Tuesday, November 29, 2011

This Week's Books

I go to the library twice a week and though my local branch is miniscule it is a warm, dry haven on wintry west coast days when the kids and I get cabin fever and we're fed up with being only family at the park. Each week I take out a dozen or so kids books to keep our reading options fresh. My older son (not yet two years old) and I both look forward to the the little discoveries and laughs we will share in the unfamiliar  pages. He enjoys putting last week's books (and occasionally his library card) in the book return slot and the newly chosen books up onto the counter for the librarian to check out for us, then he helps me load the stroller with our book bounty. For him the other highlight of these visits is the big red button that opens the automatic doors.

While I really enjoy the treasure hunt that is our weekly trip to the library, I've also loved sharing my old books with my kids. Here are two standbys from the early 1980s that happen to both be by Eloise Wilkin. I've got each of them committed to memory (they were already half complete in my head from my childhood) so that I can recite them in those rare instances that we - Heaven forbid - find ourselves without a book!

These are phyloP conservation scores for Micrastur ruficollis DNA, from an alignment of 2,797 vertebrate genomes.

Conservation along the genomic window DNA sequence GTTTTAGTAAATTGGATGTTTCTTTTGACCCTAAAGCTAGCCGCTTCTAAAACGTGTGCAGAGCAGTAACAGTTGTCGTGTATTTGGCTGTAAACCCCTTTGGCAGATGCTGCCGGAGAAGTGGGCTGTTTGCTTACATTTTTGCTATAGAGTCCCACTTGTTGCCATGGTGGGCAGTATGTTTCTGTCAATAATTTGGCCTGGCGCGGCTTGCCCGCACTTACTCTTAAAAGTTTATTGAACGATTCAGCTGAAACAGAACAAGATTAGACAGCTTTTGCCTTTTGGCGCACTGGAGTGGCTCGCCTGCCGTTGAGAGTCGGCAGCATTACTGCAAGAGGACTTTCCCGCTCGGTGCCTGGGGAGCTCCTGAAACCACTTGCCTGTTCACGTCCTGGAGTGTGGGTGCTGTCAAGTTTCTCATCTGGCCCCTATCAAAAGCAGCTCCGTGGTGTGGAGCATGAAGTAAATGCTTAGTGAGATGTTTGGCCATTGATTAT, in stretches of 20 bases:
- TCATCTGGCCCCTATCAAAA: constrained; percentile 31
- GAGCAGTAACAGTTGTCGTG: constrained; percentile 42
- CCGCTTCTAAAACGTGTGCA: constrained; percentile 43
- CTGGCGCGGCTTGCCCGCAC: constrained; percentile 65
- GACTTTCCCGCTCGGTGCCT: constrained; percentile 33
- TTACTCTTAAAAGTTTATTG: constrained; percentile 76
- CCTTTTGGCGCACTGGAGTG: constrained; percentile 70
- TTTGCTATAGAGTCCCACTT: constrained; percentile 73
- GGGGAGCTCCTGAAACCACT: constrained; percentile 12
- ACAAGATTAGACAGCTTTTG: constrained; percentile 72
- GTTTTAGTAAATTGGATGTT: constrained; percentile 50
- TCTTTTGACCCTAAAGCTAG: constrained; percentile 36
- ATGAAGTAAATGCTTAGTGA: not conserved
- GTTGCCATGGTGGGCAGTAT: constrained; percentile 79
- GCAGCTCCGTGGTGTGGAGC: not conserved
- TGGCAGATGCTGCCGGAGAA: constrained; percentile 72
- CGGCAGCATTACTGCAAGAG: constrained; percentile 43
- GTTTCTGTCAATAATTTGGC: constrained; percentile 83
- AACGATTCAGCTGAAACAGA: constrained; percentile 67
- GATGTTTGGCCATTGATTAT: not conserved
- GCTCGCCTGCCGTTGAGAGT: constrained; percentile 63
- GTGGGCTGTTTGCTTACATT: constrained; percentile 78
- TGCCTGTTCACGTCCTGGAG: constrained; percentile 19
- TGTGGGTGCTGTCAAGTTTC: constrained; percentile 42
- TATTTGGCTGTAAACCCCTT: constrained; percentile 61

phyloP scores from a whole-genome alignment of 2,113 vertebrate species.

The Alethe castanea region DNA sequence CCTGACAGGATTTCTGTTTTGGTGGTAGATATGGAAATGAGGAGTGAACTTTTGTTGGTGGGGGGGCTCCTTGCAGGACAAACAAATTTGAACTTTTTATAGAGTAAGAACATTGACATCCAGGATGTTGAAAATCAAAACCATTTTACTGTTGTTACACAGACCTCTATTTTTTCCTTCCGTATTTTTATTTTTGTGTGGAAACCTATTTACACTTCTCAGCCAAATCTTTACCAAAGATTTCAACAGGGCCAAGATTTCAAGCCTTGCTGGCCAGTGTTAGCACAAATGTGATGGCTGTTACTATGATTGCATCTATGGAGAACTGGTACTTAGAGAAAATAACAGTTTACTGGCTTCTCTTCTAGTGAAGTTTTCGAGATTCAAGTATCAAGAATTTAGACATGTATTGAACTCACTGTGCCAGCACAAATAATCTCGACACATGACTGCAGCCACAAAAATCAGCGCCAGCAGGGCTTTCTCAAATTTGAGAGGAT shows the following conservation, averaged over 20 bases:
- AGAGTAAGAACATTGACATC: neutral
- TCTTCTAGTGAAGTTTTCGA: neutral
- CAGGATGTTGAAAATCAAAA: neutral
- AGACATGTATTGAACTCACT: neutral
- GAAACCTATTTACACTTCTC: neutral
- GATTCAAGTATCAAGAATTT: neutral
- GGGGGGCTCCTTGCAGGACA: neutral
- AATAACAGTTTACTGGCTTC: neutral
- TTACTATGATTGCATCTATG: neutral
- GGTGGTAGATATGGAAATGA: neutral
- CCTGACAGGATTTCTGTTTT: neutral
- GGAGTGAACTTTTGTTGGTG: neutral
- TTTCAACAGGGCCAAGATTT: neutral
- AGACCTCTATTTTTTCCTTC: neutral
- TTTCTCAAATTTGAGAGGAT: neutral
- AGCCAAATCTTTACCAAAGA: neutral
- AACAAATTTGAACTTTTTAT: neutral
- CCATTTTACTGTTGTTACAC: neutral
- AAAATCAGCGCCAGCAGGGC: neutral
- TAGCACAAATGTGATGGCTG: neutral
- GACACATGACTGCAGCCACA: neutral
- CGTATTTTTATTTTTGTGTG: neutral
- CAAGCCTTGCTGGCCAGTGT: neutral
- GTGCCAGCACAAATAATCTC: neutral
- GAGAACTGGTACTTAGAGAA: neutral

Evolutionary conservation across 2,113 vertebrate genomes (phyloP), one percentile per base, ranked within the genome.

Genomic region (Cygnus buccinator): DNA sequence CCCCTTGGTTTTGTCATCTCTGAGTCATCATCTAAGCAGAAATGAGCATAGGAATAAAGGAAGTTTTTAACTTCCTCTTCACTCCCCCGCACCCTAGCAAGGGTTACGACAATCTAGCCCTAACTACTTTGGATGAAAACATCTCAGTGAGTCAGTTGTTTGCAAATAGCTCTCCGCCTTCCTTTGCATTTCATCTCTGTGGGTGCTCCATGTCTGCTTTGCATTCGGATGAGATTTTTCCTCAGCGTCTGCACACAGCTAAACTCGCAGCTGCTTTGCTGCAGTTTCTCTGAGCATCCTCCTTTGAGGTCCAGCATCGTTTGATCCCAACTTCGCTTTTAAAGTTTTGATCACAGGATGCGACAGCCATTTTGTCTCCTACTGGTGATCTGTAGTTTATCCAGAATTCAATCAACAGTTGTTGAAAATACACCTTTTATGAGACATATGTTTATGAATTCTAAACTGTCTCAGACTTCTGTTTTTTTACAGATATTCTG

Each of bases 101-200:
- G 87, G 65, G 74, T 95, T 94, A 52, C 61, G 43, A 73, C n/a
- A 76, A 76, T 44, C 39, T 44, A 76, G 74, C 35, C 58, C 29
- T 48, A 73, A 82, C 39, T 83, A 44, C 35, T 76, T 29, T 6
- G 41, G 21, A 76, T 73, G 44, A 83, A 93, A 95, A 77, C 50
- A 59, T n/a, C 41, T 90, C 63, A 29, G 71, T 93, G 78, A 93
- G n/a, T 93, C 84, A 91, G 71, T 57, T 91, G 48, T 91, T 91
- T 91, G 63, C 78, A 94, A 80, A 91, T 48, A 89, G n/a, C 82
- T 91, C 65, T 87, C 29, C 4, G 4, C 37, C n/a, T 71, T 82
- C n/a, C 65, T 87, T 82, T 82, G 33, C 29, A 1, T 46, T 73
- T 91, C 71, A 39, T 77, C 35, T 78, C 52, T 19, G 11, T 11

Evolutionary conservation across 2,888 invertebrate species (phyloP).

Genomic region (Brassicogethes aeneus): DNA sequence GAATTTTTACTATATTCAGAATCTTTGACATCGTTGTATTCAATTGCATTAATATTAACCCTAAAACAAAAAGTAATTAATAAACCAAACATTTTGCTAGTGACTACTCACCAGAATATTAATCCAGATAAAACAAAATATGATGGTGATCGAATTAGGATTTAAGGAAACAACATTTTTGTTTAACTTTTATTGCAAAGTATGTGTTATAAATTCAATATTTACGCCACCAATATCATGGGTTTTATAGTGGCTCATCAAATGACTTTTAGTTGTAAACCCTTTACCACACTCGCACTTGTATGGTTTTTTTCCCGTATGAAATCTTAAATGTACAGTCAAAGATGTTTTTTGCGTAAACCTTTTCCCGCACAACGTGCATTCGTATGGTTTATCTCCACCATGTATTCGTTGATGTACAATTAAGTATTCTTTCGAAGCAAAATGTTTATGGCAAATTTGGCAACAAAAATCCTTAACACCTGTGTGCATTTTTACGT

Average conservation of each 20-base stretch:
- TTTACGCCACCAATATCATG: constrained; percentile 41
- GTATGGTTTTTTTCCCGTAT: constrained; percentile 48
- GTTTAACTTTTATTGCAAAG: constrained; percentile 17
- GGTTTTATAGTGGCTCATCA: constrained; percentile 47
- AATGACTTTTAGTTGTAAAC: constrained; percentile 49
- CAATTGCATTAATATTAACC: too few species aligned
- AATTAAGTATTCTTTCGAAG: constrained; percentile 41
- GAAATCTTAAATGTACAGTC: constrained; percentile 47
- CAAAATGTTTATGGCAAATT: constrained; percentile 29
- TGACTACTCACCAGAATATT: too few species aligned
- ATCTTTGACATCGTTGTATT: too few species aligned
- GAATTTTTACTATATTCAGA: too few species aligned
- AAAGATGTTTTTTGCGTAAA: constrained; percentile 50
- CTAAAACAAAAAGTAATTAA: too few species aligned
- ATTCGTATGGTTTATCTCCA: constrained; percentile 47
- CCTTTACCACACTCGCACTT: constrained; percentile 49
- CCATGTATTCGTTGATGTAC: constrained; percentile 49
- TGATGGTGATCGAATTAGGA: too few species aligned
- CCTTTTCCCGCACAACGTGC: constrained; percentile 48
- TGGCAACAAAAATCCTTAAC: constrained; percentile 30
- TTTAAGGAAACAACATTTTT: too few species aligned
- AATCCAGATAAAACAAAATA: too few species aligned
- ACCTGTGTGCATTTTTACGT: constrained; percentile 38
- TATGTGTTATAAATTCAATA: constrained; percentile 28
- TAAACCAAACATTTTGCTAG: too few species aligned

"And then we say goodnight."
My Goodnight Book by Eloise Wilkin
This shaped board book is brief but I can remember some of what I felt when I viewed these pages as a child. I recall identifying with the little girl, liking the look of the mother in the story and thinking she was sure of herself and gentle, and I was excited by the candy bowl on the table next to the armchair where the father and daughter read their bedtime story. Most of all I found (and still find) that the nighttime view out the girl's bedroom window on the last page of the book (see image) made me feel like all is right with the world. The pastoral setting and the summer evening breeze evokes a sense of security and contentedness that relaxes me still each time I read the book.
"A guppy is a little fish."

The Little Book by Eloise Wilkin
The cover of this book pictures a little girl reading "The Little Book" which has a picture of the same little girl reading "The Little Book" which has a picture of... This was my first example of recursion and I remember being fascinated by the infinity of it all. The text of the book is considerably less existential but just about as sweet as Wilklin's illustrations, epitomizing her cute aesthetic: "A chuckle is a little laugh. A little cow is a calf. A quarrel is a tiff. A little sniffle is a sniff." It's hard to beat the simplicity of a list of rhyming words and informative truths.

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